Rainfall helps boost Pa. reservoirs

April 17, 2002|BY STACEY DANZUSO

Above-average rainfall in the last few weeks has bolstered water supplies around Franklin County, but officials are still urging residents to keep conserving.

"It has helped on the surface, but as far as the water table, not yet," said Dennis Monn, Franklin County Drought Task Force manager.

April has brought 2.12 inches of rain - with more than half of that on Sunday, said Jerry Ashway, a Chambersburg weather observer.


He said precipitation by this time of the month is normally 1.88 inches, while April's average monthly rainfall is 3.52 inches.

Weekend rains pushed up levels in Waynesboro's reservoir.

"Our reservoir supply is on the upswing from the recent rains. But it is a short-term fix, I think," said S. Leiter Pryor, director of public utilities for Waynesboro.

The reservoir was 8 feet 2 inches below the spillway Tuesday, but it was down as low as 15 feet 4 inches last month, he said.

Pryor said he is concerned about what could happen in late summer if rainfall doesn't pick up.

"Our reservoir has always been full. We're in uncharted territory," he said.

He said the borough has not had to implement its water restriction plan, and residents have cut water consumption between 10 and 15 percent.

n The heavy rains Sunday filled up the Greencastle reservoir for the first time in months, Borough Manager Kenneth Myers said.

At its lowest point, the 13-million gallon reservoir was 22 inches below the spillway, he said.

"We're still asking everyone to be cautious. We don't want them to be deceived by recent rains," he said.

n In Chambersburg, the reservoir is down 17 feet from the spillway, but has gained 18 inches from the rain over the last few weeks.

Chambersburg officials have said the borough still has about a 10-month water supply on hand.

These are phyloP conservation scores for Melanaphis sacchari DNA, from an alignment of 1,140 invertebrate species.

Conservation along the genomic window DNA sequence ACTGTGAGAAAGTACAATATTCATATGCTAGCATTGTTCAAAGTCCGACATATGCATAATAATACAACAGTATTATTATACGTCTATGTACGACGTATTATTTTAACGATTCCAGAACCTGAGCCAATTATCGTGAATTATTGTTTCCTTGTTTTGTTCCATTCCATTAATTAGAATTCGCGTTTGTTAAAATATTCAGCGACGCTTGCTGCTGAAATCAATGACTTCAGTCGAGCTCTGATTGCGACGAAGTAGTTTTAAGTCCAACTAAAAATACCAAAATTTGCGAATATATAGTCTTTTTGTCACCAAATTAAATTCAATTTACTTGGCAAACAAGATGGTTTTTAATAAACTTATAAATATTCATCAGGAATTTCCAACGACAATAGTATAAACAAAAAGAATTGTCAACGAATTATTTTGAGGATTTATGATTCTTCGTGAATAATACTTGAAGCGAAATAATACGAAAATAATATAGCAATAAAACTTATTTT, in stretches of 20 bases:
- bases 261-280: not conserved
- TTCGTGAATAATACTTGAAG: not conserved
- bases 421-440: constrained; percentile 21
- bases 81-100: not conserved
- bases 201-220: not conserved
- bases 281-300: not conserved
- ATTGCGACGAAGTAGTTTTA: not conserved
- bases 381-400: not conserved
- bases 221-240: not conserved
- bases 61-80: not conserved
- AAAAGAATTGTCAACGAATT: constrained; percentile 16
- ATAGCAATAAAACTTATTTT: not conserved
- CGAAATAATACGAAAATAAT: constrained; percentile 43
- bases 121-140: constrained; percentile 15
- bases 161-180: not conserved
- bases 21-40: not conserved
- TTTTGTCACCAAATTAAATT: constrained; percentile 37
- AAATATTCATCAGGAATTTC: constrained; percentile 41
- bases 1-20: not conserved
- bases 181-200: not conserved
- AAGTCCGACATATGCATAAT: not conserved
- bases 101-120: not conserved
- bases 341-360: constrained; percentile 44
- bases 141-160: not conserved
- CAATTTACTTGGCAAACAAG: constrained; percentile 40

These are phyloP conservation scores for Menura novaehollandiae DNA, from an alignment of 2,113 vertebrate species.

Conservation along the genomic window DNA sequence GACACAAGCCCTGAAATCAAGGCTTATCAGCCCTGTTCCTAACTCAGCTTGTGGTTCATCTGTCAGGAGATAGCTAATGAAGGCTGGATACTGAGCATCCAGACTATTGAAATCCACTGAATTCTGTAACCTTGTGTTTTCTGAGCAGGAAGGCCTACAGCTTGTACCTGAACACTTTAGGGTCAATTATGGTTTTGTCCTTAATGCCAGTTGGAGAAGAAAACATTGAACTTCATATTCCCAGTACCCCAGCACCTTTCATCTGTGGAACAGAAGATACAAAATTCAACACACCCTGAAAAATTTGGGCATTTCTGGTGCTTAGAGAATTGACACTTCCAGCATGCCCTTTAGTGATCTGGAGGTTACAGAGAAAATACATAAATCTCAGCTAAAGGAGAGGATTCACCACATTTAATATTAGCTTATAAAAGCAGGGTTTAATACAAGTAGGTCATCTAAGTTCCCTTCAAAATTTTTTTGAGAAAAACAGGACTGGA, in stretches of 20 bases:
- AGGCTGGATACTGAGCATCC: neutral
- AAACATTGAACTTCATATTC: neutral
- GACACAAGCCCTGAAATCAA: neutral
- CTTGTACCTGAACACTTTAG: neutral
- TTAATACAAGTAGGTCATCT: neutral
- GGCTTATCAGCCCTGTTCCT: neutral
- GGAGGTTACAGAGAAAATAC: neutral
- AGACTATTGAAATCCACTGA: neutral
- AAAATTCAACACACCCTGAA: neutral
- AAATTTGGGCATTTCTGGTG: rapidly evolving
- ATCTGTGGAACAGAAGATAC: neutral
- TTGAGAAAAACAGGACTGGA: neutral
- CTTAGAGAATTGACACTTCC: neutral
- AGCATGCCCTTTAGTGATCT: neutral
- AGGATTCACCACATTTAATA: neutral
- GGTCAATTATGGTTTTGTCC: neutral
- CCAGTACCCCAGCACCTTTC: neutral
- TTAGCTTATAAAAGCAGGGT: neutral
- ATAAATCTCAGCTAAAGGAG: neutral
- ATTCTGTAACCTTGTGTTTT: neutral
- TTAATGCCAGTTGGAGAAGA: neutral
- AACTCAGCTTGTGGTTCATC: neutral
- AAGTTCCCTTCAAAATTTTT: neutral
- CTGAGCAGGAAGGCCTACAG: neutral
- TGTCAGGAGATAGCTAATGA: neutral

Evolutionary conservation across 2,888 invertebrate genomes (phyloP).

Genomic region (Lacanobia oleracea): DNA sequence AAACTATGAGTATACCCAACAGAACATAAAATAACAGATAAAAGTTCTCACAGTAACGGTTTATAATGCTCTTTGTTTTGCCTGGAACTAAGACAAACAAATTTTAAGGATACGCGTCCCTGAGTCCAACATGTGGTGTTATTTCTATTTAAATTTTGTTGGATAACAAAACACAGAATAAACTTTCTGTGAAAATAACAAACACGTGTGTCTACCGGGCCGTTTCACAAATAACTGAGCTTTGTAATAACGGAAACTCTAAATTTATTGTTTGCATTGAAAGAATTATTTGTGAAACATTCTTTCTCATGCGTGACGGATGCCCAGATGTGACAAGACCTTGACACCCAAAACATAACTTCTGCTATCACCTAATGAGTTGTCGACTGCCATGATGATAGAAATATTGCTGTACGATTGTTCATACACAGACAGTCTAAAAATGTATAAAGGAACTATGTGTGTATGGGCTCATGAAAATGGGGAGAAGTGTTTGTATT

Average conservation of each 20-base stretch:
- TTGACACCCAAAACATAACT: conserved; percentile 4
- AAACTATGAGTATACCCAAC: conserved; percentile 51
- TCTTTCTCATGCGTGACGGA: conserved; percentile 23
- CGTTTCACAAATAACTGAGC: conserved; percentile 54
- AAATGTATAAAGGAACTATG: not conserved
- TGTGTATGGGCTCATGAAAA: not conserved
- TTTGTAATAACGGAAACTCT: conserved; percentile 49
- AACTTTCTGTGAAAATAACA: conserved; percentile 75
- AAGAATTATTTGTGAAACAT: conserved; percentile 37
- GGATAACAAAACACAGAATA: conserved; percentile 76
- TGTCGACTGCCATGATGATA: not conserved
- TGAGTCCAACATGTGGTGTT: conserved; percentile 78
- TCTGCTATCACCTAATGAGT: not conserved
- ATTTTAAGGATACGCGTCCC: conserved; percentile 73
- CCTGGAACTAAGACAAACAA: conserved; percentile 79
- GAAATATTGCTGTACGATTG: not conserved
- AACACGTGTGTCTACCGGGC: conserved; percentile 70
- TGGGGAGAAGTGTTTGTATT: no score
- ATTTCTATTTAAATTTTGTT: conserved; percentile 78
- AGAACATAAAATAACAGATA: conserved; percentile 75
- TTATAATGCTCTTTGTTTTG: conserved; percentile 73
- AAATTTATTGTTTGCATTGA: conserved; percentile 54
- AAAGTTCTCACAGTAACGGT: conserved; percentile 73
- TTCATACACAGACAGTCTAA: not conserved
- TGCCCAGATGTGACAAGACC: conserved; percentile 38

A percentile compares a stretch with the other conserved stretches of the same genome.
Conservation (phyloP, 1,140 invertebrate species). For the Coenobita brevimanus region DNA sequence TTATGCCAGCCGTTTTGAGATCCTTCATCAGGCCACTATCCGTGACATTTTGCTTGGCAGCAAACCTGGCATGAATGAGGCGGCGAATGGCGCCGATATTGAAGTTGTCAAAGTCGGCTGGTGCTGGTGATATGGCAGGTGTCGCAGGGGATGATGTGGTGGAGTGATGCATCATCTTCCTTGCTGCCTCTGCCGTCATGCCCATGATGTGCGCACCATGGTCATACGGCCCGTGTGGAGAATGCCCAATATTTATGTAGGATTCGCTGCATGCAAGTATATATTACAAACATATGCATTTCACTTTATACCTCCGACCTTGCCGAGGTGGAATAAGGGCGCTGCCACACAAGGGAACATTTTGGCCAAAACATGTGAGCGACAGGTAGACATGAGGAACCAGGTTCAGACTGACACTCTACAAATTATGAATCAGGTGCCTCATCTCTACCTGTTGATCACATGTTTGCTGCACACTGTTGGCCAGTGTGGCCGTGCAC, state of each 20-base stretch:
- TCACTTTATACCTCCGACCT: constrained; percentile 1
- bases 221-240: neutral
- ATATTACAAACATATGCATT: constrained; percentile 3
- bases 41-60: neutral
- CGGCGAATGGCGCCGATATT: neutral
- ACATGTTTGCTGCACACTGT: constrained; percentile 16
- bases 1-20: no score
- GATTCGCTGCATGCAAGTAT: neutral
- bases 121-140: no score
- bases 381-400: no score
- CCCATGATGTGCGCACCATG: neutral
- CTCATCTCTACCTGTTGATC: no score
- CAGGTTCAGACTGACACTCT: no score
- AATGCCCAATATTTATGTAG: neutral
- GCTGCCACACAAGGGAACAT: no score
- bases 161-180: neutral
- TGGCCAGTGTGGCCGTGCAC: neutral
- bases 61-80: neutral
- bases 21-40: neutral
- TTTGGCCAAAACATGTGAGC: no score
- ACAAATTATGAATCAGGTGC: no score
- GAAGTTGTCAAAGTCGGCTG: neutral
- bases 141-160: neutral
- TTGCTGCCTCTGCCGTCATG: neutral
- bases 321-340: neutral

n Mont Alto Borough has seen an 8-foot drop in its groundwater in the last 41 days, said Ed Nunemaker, water works operator and maintenance supervisor.

"It's a concern, but not at a critical state," he said of the water system's well.

Last month the borough cut back the pumping rate from 110 gallons a minute to 64 gallons, he said.

"We're at a point now it appears it may be leveling off and stop declining," he said.

The recent rain, however, has not been significant enough to have an effect on the groundwater, he said.

Ashway said the next chance for rain is later today as a cold front moves into the area bringing possible thunderstorms.

Monn said the region still faces a 10-inch to 12-inch deficit of rainfall.

"We're still asking for conservation. I don't want anyone to get the feeling we are out of the woods because we're not," he said. "When we get beyond this month there could be major problems again."

He also urged residents to use extreme caution with open burning.

The countywide burn ban was lifted Thursday at midnight. Some municipalities permanently prohibit open burning and others have added new restrictions, but Monn said residents should make sure all open burns are attended.

"We don't want to waste water on a fire" caused by open burning, he said.

The Herald-Mail Articles